Thomas Waymark

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Thomas Waymark
Personal information
Born(1705-06-00)June 1705
Mitcham, Surrey, England
Source: CricketArchive, 13 July 2009

Thomas Waymark (probably baptised 17 June 1705 [1] ) was an English professional cricketer in the first half of the 18th century. He was probably born at or near to Mitcham in Surrey in June 1705. He is one of the earliest known players on record.


Cricket career

Surviving details of Waymark's life are few, but it is likely that he played cricket during the 1720s. The earliest definite mention of him is in the 1730 season when a match between the teams of his patron, Charles Lennox, 2nd Duke of Richmond, and Sir William Gage was postponed "on account of Waymark, the Duke's man, being ill". [2] [3] He was employed as a groom by Richmond at his estate at Goodwood, at least in part because of his cricketing ability, [4] [5] [6] and is referred to in contemporary sources as "the famous Waymark". [6] [7] In a report of a match two teams organised by Edwin Stead and William Gage at Penshurst Park in 1729, it states that "a groom of the Duke of Richmond signalised himself by extraordinary agility and dexterity". It is generally believed that this was Waymark playing for Gage's XI, who won the match by an innings. [8] [9] [10]

By the 1740s, Waymark was working at Bray Mills in Berkshire as a miller where he was employed by a Mr Darvile. [6] He is known to have played in a number of matches during the 1740s, including during the 1744 season in both of the matches of which scorecards have survived. On 2 June, he played for London against Slindon at the Artillery Ground―Slindon were backed by his old employer Richmond. [11] [12] Then on 18 June, Waymark played for an England XI against a Kent side at the Artillery Ground in the match which commences Arthur Haygarth's Scores & Biographies. [13] [14] With Kent needing three runs to win and with one wicket remaining, Waymark is reported to have "missed a catch" which would have ended the match in his team's favour; Kent went on to win. [15]

Waymark was a noted single wicket player and took part in several big money contests. [16] Single wicket was the most lucrative form of cricket in the 1740s; for example in 1748, Waymark and Robert Colchin played two doubles matches against Tom Faulkner and Joe Harris at the Artillery Ground. [17] At the time, these four were arguably the best players in England. The matches were played for huge prizes of fifty guineas each. Waymark and Colchin won them both, the first by 12 runs and the second by an unrecorded margin. [18] [19]

The last matches Waymark is known to have played took place in July 1749 when he played in a series of three single wicket "fives" matches against Addington, although Waymark did not play in the third match. [20] He is known to have umpired a match later in the year involving the sons of the Duke of Richmond, [3] [21] but there are no other references to him. It is not known when he died.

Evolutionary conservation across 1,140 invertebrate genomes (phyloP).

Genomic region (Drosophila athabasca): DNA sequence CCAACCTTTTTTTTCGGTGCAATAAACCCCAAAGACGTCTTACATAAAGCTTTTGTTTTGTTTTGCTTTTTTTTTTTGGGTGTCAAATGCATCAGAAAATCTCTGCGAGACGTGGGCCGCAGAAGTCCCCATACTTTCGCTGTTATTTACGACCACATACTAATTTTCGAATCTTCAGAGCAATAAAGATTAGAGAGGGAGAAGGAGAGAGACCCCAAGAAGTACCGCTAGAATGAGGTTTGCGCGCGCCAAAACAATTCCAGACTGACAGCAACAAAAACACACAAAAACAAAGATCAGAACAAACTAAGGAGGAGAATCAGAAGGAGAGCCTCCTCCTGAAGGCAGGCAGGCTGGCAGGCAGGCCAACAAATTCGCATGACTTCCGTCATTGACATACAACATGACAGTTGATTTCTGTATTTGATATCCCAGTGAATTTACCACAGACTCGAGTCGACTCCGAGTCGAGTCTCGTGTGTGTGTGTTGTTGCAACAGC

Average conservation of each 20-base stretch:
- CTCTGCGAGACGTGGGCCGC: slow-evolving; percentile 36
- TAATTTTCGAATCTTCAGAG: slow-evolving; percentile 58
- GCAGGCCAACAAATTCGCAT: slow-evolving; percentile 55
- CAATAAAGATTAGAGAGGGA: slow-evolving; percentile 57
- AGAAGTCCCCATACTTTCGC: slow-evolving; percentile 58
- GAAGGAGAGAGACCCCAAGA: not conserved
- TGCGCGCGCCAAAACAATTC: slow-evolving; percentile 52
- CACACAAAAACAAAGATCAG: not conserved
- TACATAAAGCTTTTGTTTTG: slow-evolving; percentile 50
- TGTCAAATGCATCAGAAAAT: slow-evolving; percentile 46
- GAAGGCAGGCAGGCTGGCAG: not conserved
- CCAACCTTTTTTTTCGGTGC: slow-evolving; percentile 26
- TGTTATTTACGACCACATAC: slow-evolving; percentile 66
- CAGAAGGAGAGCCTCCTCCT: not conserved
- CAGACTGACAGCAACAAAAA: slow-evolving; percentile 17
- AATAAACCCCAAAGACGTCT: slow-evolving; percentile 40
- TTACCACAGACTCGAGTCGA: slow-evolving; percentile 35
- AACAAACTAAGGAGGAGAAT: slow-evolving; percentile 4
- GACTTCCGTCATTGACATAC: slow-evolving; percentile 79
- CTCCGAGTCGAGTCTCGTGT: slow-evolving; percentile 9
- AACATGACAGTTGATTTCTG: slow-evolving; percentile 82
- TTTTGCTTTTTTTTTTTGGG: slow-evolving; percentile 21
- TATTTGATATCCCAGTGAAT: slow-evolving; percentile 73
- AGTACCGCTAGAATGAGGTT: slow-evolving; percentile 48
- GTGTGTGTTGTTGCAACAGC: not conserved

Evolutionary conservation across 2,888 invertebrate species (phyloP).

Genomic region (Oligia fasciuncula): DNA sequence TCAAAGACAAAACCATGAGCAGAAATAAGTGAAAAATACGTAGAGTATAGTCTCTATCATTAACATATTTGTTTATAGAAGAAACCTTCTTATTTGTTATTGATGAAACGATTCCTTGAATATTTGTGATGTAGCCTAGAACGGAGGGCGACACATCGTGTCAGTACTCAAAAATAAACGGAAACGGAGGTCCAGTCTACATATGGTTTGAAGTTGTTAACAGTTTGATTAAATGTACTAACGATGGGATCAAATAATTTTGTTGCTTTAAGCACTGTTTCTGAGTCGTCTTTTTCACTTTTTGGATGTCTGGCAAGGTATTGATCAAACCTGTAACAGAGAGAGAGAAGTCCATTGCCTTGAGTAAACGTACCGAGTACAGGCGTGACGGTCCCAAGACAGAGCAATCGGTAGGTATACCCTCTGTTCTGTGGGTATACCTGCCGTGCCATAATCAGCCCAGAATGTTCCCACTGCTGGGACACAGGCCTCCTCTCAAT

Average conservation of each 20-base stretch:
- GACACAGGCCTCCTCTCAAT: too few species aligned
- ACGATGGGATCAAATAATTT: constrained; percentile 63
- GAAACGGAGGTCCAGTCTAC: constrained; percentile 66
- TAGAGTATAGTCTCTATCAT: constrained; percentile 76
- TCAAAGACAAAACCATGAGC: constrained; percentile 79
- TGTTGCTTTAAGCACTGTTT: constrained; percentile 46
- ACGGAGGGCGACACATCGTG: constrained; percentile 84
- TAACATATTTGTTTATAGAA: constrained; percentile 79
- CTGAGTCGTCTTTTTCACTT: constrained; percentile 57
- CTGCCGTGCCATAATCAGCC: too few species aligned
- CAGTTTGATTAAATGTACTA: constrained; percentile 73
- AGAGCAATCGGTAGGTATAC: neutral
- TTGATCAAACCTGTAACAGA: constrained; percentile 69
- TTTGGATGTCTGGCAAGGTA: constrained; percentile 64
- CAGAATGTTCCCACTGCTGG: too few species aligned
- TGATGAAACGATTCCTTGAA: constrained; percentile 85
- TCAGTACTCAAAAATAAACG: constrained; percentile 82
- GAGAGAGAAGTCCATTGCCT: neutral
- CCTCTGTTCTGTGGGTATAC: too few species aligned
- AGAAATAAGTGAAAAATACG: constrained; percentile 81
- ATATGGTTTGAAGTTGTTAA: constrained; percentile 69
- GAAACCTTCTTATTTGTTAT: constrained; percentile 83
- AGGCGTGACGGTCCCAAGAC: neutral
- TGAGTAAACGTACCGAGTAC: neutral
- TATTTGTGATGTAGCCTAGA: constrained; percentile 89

Style and technique

It is not known which hand Waymark batted or bowled using, but he was noted for his "extraordinary agility and dexterity". [9] [10] Throughout his career, the ball was bowled underarm along the ground at a two-stump wicket. He was an accomplished batsman, although not as highly regarded in this department as his single wicket partner Colchin. [22] The bat was curved like a modern hockey stick and the batsman generally attacked the rolled ball. Batsmen did not develop defensive techniques until the straight bat was invented in response to the pitched delivery, which was introduced in the 1760s, more than a decade after Waymark's career ended.

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  1. "Thomas Waymark's likely baptism record". England Births and Christenings, 1538-1975, database, FamilySearch. Retrieved 29 July 2023. Note – the date and location strongly suggest that this Thomas Waymark was the famous cricketer.
  2. Waghorn 1899, pp. 1–2.
  3. 1 2 Ashley-Cooper, p. 461.
  4. Class, cricket and the French Revolution, BBC News, 1 February 2012. Retrieved 15 April 2023.
  5. Light, p. 33.
  6. 1 2 3 Ashley-Cooper, p. 85.
  7. "Thomas Waymark". Cricket, April 26, 1900, p.85. Retrieved 29 July 2023.
  8. Waghorn 1906, p. 7.
  9. 1 2 Birley, p. 20.
  10. 1 2 Light, p. 33.
  11. Ashley-Cooper, p. 22.
  12. "London v Slindon 1744" . CricketArchive. Retrieved 13 July 2009.
  13. Haygarth, p. 1.
  14. "Kent v All-England 1744" . CricketArchive. Retrieved 13 July 2009.
  15. Ashley-Cooper, p. 35.
  16. See, for example, Ashley-Cooper, pp. 36–37; pp. 52–53.
  17. Buckley, p. 22.
  18. Buckley, p. 22.
  19. Ashley-Cooper, p. 52.
  20. Ashley-Cooper, p. 53.
  21. Ashley-Cooper, p. 67.
  22. Ashley-Cooper, p. 84.